Mob spends cash at E W Thomas

“We were opened for a few hours that day,” Thomas said. “We led shoppers around with a flashlight and one of our long-term employees, Phyllis Beckley, used her calculator to add up the sales.”

Thomas said after she thanked family members on Facebook for helping her clean out spoiled meat, dairy, produce and frozen food, someone must have seen it and got the idea for a cash mob.

Thomas said she didn’t even know Gina Elliott Proulx, who organized the event.

The point of a cash mob is to spend money at a small business in need of help. Shoppers are typically asked to spend around $20.

The place was buzzing with activity Saturday, July 7. Some were doing their regular shopping and had no idea about the cash mob.

Tracy Kilpatrick of Troy said she spent $80. She thought the place looked kind of busy.

“I thought, ‘now that’s a lot of people for a Saturday,’” Kilpatrick said. Pamela Bland said she shops at E W Thomas “every now and then.”

“I was on my way home and I wanted a watermelon so I thought, ‘let’s see what they have that’s nice,” Bland said.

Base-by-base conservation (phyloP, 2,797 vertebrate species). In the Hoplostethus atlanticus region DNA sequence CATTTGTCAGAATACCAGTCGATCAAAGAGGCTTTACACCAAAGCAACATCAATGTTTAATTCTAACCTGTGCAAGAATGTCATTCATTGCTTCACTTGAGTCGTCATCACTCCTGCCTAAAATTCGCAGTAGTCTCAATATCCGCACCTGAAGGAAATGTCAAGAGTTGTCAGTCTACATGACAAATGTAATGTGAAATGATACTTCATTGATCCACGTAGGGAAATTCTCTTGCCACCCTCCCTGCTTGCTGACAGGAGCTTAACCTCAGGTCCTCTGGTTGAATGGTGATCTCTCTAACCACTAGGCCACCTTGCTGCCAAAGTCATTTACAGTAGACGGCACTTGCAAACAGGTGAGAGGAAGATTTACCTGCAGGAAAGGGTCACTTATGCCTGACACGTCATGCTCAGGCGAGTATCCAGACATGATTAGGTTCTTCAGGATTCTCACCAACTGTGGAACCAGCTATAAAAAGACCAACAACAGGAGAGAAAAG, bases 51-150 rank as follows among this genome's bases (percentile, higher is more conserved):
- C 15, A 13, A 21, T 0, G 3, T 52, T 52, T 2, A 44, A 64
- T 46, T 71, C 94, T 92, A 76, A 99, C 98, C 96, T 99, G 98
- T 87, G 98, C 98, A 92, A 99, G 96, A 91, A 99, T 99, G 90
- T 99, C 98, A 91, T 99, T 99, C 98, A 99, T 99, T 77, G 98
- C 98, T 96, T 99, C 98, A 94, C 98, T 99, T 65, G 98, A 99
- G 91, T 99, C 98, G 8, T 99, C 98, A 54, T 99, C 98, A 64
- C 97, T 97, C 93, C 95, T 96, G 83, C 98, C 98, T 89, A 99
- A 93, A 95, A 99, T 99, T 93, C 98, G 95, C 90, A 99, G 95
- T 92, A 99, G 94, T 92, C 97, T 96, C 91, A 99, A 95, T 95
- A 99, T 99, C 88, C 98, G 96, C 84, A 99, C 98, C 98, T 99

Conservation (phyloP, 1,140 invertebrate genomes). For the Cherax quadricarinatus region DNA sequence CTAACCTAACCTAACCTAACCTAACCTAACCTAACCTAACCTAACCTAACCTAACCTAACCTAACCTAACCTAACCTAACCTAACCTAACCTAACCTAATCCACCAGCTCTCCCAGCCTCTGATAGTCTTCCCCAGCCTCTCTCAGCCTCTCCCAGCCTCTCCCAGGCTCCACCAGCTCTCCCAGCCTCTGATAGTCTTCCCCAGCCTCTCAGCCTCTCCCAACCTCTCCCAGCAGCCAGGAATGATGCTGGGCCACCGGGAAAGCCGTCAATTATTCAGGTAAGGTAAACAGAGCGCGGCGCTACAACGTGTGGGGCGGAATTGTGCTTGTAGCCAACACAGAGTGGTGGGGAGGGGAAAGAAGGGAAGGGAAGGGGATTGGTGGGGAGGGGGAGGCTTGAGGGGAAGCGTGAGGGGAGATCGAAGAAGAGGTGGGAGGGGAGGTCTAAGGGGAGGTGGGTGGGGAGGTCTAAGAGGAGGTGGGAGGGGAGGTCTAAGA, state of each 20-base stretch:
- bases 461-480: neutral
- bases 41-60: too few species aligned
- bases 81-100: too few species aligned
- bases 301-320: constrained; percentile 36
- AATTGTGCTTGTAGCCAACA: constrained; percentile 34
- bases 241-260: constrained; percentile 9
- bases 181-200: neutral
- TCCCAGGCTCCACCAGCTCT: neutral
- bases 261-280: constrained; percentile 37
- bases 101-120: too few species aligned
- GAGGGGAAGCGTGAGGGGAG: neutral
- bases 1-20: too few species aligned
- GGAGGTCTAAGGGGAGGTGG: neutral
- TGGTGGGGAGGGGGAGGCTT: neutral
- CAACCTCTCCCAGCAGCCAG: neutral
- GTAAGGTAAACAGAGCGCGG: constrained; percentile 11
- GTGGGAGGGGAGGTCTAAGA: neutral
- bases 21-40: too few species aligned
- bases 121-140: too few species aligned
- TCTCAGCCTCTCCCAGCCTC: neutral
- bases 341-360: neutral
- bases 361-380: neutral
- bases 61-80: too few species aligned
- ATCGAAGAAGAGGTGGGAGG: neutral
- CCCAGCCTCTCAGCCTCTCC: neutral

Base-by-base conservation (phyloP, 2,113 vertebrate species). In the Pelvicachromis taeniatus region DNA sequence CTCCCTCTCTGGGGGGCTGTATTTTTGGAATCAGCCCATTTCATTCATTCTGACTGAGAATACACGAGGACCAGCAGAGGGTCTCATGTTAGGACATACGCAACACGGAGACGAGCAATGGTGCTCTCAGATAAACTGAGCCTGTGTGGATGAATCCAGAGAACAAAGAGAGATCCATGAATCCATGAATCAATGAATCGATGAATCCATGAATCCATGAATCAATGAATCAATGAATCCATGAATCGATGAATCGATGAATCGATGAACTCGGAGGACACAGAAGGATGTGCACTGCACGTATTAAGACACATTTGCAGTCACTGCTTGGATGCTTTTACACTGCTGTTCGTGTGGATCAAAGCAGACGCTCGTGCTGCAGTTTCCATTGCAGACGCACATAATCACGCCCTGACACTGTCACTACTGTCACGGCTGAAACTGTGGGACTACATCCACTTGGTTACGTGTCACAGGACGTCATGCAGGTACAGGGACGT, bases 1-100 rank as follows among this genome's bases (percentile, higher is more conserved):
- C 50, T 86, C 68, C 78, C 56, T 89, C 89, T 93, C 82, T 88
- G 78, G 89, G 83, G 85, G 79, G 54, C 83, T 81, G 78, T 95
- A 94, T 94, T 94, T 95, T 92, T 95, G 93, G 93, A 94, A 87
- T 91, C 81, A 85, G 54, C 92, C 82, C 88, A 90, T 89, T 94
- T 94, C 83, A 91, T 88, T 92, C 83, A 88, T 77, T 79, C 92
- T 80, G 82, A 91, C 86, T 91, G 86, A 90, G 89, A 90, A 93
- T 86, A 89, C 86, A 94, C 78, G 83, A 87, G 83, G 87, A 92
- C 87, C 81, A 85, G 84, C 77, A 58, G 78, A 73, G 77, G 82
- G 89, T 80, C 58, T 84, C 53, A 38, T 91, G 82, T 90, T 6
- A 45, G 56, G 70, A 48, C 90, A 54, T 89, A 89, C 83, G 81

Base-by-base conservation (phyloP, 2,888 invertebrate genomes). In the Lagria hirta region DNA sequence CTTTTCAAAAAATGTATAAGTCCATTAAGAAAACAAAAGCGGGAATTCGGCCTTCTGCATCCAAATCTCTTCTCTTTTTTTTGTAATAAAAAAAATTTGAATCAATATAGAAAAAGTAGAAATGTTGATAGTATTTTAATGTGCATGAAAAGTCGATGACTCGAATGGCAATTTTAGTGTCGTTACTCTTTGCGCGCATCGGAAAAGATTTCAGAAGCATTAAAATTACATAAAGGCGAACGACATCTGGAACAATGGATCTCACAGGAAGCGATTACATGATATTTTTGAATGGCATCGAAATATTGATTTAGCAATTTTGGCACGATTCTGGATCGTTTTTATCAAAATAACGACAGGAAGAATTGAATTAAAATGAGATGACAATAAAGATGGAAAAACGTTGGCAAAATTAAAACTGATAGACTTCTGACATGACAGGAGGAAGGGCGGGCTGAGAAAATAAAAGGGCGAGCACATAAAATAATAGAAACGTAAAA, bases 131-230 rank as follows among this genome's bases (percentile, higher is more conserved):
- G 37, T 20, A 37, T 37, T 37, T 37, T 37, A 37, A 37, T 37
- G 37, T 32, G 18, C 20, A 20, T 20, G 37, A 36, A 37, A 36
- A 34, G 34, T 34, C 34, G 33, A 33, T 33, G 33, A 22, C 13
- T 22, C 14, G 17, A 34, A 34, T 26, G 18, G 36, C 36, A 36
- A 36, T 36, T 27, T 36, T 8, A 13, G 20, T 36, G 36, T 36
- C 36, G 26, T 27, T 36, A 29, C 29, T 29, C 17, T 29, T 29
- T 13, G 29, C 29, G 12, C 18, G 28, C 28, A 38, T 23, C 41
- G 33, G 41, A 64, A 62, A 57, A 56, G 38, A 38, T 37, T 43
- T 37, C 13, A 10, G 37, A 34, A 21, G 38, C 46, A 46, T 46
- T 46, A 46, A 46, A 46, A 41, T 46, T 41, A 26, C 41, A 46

Most other shoppers, however, knew about the event and made a point of shopping at E W Thomas as part of the cash mob event.

Fluvanna County Commonwealth’s Attorney Jeff Haislip and his wife, Kim Haislip, were paying for their groceries.

“I shop here two to three times a week anyway, since I’m so close,” Jeff Haislip said. “This was my first job in high school. I started as a bagger when I was 14.”

Thomas joked with Haislip that he must have decided to go into law when the grocery business didn’t work out.

“It’s on my resume,” Haislip said.

Dana Catlett of Fork Union picked out some produce from the fully stocked produce bins. She admits she only shops at the store occasionally.

“It’s my run-in-and-pick-up-milk kind of store,” Catlett said. She was on Facebook and saw the call for the cash mob. That’s when she decided to stop in and buy some fresh produce.

Cindy Anderson also got an invitation on Facebook. “E W Thomas has been such a wonderful support to the community so I wanted to support them,” Anderson said.

It seems many people did. More than 140 people RSVP’d on Facebook, Thomas said.

Others wanted to be a part of the cash mob but knew they would be busy Saturday.

“They’d come in and ask if they could shop right then,” Thomas said. “Of course they could. I had people who wanted to hand me money and I said, ‘No, I can’t do it. It doesn’t work that way.’”

It was clear the support touched Thomas deeply. She took her time explaining what it meant to her.

“I always knew we were part of the community but now we really know it,” she said, fighting back tears.

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